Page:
A new report in the American Journal of Kidney Disease highlights one more reason to cut down the belly fat—a reduced risk of kidney disease. Researchers at John Hopkins University found that individuals who trimmed the fat, secreted less protein in their urine. (Excess protein in the urine is an early indicator of kidney disease.) Researchers also uncovered another way to lower kidney disease risk—limit your intake of processed foods concentrated with phosphorous!
Kidney Disease and Obesity
Obesity puts you at risk for a variety of illnesses…many of them life-threatening. You are at greater risk for gallstones, type 2 diabetes, high blood pressure, high cholesterol and triglycerides, coronary artery disease (CAD), stroke and sleep apnea to name just a few. The John Hopkins study expanded this risk list by confirming the link between kidney disease and obesity.
Researchers analyzed protein levels in the urine of 481 obese patients with healthy kidneys. They also measured belly fat, phosphorous intake and weight loss variables. At the end of six months, these same factors were measured. Results showed that decreases in belly fat (specifically a 4.2 centimeter reduction in waistline) correlated to a 25% reduction in protein levels in the urine. Independent of belly fat, results also confirmed that a decrease in phosphorus (314 milligrams) impacted an 11% decrease in urine protein levels. According to the findings, combining weight loss with lower phosphorus levels can significantly reduce your risk of kidney disease.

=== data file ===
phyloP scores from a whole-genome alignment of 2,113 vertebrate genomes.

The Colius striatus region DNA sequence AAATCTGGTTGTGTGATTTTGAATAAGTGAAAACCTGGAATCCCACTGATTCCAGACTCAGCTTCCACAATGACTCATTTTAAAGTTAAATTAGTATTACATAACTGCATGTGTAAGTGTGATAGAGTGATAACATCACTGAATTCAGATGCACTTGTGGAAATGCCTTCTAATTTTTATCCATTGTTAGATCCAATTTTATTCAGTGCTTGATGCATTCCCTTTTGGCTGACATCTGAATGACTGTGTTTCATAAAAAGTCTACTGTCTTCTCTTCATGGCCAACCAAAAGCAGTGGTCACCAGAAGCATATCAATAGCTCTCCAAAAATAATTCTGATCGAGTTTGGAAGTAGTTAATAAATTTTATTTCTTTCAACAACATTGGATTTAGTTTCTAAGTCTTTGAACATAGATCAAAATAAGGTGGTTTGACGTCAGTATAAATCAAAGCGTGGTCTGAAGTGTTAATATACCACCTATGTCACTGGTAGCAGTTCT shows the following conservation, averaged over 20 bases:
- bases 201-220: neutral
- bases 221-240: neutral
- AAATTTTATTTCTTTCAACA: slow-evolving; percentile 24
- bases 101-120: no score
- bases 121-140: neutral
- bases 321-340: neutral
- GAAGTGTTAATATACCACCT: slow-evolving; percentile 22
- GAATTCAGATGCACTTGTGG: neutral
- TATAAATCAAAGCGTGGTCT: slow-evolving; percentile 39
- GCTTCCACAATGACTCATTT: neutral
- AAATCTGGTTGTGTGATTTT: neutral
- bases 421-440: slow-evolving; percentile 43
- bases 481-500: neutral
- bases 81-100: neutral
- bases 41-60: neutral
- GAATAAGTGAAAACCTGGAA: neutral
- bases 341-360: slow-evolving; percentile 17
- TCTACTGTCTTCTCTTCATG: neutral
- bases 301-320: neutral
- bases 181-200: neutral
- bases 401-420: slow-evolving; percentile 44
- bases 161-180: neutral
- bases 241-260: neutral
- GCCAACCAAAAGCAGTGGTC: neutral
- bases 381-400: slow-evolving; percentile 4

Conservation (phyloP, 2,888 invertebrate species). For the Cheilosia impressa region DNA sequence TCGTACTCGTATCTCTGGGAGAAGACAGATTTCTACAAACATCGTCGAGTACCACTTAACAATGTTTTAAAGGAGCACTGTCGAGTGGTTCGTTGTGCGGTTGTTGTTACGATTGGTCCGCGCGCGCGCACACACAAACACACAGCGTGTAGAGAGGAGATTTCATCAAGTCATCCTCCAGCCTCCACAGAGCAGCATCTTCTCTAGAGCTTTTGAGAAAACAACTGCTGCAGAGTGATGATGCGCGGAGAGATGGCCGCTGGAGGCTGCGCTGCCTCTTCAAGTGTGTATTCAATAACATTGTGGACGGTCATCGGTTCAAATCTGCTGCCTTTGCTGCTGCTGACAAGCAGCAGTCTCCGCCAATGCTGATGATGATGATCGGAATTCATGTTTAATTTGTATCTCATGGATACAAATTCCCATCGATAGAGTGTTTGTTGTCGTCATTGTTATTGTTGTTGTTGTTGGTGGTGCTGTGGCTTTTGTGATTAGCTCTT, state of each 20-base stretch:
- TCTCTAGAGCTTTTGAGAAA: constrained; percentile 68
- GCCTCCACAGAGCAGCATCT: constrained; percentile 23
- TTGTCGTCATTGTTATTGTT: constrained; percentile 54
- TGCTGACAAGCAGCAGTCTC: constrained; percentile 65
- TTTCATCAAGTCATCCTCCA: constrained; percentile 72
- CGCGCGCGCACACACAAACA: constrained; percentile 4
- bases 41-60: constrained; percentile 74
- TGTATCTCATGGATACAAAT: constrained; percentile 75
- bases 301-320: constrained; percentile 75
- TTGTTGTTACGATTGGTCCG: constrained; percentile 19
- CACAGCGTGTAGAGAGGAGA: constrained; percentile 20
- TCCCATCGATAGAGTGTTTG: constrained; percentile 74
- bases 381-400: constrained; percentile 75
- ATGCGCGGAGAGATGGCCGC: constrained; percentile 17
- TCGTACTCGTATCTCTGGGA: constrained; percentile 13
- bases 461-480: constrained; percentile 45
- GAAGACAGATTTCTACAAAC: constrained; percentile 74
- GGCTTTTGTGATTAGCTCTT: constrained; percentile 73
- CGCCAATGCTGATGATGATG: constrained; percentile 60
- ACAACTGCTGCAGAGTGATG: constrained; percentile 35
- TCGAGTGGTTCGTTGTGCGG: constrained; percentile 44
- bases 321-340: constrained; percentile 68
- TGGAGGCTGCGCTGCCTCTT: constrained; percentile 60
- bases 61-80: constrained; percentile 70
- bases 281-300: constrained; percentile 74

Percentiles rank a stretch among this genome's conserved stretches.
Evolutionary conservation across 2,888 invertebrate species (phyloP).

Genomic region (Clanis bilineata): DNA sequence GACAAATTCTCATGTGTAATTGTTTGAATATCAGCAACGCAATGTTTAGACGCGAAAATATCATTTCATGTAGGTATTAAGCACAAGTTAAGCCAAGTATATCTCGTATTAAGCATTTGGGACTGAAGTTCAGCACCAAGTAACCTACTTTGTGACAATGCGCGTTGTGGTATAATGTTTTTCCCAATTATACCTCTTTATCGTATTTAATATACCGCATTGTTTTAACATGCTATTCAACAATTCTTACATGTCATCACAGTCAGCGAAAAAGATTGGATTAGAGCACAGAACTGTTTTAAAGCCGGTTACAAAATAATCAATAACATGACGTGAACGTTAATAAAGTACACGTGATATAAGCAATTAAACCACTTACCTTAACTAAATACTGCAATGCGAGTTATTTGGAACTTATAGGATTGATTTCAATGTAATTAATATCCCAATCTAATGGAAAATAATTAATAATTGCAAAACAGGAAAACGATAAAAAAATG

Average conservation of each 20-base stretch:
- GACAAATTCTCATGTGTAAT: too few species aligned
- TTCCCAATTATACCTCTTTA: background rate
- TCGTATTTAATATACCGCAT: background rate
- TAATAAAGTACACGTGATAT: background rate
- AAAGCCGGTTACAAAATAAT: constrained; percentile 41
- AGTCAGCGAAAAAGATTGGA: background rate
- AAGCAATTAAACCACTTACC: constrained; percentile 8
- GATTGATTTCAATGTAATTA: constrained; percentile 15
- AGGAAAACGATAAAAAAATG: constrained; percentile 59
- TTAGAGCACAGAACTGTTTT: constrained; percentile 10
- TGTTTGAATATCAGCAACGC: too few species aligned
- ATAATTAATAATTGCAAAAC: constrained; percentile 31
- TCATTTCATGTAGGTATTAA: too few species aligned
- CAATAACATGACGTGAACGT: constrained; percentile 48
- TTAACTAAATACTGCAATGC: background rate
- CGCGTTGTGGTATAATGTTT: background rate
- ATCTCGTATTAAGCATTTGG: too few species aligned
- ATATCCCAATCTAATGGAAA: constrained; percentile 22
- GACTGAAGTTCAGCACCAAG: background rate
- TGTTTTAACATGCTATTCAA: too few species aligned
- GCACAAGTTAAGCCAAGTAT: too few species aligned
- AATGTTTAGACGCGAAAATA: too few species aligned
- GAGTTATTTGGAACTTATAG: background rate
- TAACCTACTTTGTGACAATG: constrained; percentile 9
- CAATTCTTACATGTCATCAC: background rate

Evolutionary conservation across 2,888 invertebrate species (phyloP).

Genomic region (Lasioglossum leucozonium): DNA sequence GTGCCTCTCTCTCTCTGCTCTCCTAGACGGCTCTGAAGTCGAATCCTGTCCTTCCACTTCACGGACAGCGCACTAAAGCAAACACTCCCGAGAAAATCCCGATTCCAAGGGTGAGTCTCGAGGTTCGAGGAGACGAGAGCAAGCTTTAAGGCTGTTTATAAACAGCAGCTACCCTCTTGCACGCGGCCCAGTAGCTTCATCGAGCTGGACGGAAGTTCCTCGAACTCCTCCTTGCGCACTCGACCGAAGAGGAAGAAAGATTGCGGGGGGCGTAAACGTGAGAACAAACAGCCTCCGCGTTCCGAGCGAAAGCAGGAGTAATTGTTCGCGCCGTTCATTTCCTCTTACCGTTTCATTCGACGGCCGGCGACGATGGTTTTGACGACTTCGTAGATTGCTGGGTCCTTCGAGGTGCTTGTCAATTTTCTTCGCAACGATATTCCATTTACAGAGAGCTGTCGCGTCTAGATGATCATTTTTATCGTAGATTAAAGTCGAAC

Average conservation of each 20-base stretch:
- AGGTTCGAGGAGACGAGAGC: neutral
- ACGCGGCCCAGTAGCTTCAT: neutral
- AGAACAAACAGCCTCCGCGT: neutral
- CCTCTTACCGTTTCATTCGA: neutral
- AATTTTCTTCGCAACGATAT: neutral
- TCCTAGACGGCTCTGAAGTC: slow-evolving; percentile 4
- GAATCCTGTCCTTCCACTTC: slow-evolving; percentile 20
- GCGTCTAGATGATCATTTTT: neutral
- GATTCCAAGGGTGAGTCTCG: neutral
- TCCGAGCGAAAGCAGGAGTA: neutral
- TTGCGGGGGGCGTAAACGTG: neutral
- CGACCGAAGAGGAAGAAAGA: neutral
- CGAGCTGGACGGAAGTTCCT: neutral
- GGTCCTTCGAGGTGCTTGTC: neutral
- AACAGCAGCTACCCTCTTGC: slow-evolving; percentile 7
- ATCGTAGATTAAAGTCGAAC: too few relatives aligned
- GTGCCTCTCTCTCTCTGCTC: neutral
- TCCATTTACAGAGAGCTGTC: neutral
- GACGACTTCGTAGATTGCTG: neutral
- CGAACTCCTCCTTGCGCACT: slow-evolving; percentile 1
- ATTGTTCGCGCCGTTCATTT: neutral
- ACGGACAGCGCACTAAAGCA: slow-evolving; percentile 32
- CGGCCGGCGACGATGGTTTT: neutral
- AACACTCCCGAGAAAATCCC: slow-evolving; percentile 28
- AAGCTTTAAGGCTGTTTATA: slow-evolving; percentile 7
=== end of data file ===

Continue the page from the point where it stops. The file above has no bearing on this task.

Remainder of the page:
Phosphorous and Kidney Disease
We need phosphorous to build strong bones and teeth, to help transport oxygen to tissues, and to convert the foods we eat into energy for the body.
Phosphorous is found naturally and in abundance in fruits, vegetables and meats. Unfortunately, processed foods contain added phosphorus that is not absorbed by the body in the same way as phosphorus found in natural foods. Healthy kidneys remove excess phosphorus by flushing the mineral out through the urine. When kidney function is compromised, however, excess phosphorous is can be dangerous.
High phosphorous levels are on the rise. According to the Food and Drug Nutrition Board phosphorous intake has gone up 10% to 15% due to increased consumption of processed foods and beverages.
Cutting back on processed foods is a healthy decision regardless of your weight or if you are a high-risk candidate for kidney disease. If you cannot eliminate your consumption of processed foods all together, then at least check the labels for the PHOS indicator and opt for a packaged food without the added phosphorous dose.